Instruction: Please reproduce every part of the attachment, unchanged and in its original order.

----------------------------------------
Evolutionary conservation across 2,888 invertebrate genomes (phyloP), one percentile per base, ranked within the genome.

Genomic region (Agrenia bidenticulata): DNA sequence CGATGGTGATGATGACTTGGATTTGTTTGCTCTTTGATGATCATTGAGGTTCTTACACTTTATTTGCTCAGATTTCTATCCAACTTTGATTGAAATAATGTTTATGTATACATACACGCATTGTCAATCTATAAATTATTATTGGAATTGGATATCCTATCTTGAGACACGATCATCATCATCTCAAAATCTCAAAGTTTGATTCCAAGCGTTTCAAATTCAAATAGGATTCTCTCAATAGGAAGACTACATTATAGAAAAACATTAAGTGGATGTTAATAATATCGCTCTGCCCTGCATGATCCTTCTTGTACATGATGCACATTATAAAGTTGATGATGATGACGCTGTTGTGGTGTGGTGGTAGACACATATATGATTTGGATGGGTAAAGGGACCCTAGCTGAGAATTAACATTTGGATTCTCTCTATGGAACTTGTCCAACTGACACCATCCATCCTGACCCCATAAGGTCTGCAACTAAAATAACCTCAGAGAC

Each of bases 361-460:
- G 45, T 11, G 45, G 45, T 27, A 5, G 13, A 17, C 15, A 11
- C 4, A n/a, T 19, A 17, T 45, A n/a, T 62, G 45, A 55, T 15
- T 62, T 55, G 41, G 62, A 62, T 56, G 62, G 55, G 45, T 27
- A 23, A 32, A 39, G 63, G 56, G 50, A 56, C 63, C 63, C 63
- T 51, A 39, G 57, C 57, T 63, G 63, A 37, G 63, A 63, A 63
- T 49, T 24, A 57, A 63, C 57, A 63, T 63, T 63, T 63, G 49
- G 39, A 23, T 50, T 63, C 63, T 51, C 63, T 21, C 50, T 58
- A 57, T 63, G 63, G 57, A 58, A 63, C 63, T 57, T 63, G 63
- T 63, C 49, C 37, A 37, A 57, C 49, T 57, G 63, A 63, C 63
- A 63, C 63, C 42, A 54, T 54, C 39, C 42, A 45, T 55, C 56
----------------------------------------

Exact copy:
Evolutionary conservation across 2,888 invertebrate genomes (phyloP), one percentile per base, ranked within the genome.

Genomic region (Agrenia bidenticulata): DNA sequence CGATGGTGATGATGACTTGGATTTGTTTGCTCTTTGATGATCATTGAGGTTCTTACACTTTATTTGCTCAGATTTCTATCCAACTTTGATTGAAATAATGTTTATGTATACATACACGCATTGTCAATCTATAAATTATTATTGGAATTGGATATCCTATCTTGAGACACGATCATCATCATCTCAAAATCTCAAAGTTTGATTCCAAGCGTTTCAAATTCAAATAGGATTCTCTCAATAGGAAGACTACATTATAGAAAAACATTAAGTGGATGTTAATAATATCGCTCTGCCCTGCATGATCCTTCTTGTACATGATGCACATTATAAAGTTGATGATGATGACGCTGTTGTGGTGTGGTGGTAGACACATATATGATTTGGATGGGTAAAGGGACCCTAGCTGAGAATTAACATTTGGATTCTCTCTATGGAACTTGTCCAACTGACACCATCCATCCTGACCCCATAAGGTCTGCAACTAAAATAACCTCAGAGAC

Each of bases 361-460:
- G 45, T 11, G 45, G 45, T 27, A 5, G 13, A 17, C 15, A 11
- C 4, A n/a, T 19, A 17, T 45, A n/a, T 62, G 45, A 55, T 15
- T 62, T 55, G 41, G 62, A 62, T 56, G 62, G 55, G 45, T 27
- A 23, A 32, A 39, G 63, G 56, G 50, A 56, C 63, C 63, C 63
- T 51, A 39, G 57, C 57, T 63, G 63, A 37, G 63, A 63, A 63
- T 49, T 24, A 57, A 63, C 57, A 63, T 63, T 63, T 63, G 49
- G 39, A 23, T 50, T 63, C 63, T 51, C 63, T 21, C 50, T 58
- A 57, T 63, G 63, G 57, A 58, A 63, C 63, T 57, T 63, G 63
- T 63, C 49, C 37, A 37, A 57, C 49, T 57, G 63, A 63, C 63
- A 63, C 63, C 42, A 54, T 54, C 39, C 42, A 45, T 55, C 56